Could Syria become another Somalia?

A diplomatic solution to the conflict in Syria seemed as far away as ever on Saturday, as the UN-Arab League envoy to Damascus, Lakhdar Brahimi, said the country risked slithering into "hell".

Following talks in Moscow with Russia's foreign minister, Sergei Lavrov, Brahimi said there was no alternative to negotiations. The country faced two stark choices, he said – a serious, Syrian-led political dialogue between the rebels and the regime, or what he darkly called "Somali-isation".

Brahimi – who held talks on Monday in Damascus with Syria's defiant president, Bashar al-Assad – said stopping the bloody civil war in 2013 was indispensable. But, he conceded, the obstacles to peace were enormous.

After almost two years of fighting, both sides "disagreed violently even about the analysis of the situation", he said. The Assad regime insisted it was battling "terrorists", while the armed opposition said it was leading a popular uprising against an "illegitimate" government, already in power for 40 years.

Brahimi's trip to Moscow came amid an upswing in diplomatic activity by the Kremlin, Assad's most significant foreign backer and arms supplier. Russia last week signalled for the first time it was willing to hold talks with Syria's opposition.

On Friday, however, the leader of the opposition coalition, Sheikh Ahmad Moaz al-Khatib, bluntly dismissed an invitation to Moscow. He told al-Jazeera that Russia should apologise for supporting Assad, then unequivocally condemn his barbarity and press him to resign.

On Saturday Lavrov scathingly described Khatib's stance as "wrong" and a "dead-end position". He claimed it was "counter-productive" to insist Assad should step down as a precondition for any talks. "He [Assad] will stay until the end. He will defend Syria's people and Syria's sovereignty. There is no possibility that this position will change," Lavrov said, adding that Russia was willing to hold talks with Syria's opposition in a "neutral" Arab capital.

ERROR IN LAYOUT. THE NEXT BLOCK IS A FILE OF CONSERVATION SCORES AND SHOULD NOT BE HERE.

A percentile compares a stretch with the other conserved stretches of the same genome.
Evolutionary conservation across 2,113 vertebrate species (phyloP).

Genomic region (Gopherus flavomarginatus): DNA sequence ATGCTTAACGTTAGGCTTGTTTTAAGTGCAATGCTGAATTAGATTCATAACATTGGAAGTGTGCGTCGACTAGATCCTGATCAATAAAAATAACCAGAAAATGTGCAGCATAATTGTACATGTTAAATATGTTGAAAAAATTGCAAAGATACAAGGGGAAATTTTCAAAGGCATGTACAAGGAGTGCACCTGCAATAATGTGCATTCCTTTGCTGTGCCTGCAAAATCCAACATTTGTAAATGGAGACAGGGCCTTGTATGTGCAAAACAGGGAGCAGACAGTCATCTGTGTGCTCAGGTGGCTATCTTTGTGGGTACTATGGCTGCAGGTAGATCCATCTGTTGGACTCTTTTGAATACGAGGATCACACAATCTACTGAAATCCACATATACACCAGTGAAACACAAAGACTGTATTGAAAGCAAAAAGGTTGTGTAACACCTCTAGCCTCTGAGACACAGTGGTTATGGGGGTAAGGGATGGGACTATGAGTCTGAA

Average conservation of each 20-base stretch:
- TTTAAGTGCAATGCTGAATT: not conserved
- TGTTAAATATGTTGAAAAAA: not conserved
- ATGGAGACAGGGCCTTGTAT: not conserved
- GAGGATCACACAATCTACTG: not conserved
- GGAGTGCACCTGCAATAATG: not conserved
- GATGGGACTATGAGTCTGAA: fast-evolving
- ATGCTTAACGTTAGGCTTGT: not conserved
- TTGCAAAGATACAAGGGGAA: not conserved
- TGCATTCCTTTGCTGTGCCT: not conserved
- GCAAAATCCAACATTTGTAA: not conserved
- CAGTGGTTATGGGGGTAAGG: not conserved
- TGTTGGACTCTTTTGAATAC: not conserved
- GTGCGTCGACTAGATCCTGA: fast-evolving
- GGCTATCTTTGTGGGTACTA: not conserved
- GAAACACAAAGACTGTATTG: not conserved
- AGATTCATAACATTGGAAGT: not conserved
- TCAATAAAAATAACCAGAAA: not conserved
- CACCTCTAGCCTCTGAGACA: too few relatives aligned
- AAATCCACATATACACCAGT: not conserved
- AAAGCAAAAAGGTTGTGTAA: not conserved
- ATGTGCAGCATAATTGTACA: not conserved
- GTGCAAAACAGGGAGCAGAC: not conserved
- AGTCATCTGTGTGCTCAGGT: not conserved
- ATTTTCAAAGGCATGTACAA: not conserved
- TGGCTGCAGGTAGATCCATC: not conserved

Russia has said it supports a proposal made in Geneva last June that would see Assad stay in power temporarily, while a transitional government was formed with the assistance of international peacekeepers. But the plan does not specify what would happen to Assad afterwards, nor how his security could be guaranteed. Syria's rebels have rejected it. They say it does not meet the key demand of their revolution – that Assad should quit.
The chances that the Russians can broker a piece are remote.  They are about as far from a neutral party as one can get from the perspective of the rebels.  At this point the rebels feel like they have momentum and it is only a matter of time until they over throw Assad.  That Assad would even consider talks suggest he knows the hold he has on Syria is slipping away.  The Russians would like to salvage something from their investment in Assad, but it looks like they are having the opposite effect.

Meanwhile are President is still leading from behind as if he is following the women's movement rather than trying to create a peaceful resolution.

I don't think that Syria will turn into Somalia.  Its tribal make up is not as primitive as that of Somalia  but the country could drift into a sectarian war closer to the situation in Iraq.  Iran would still be the big loser followed by Russia and the Palestinian terrorist organizations.


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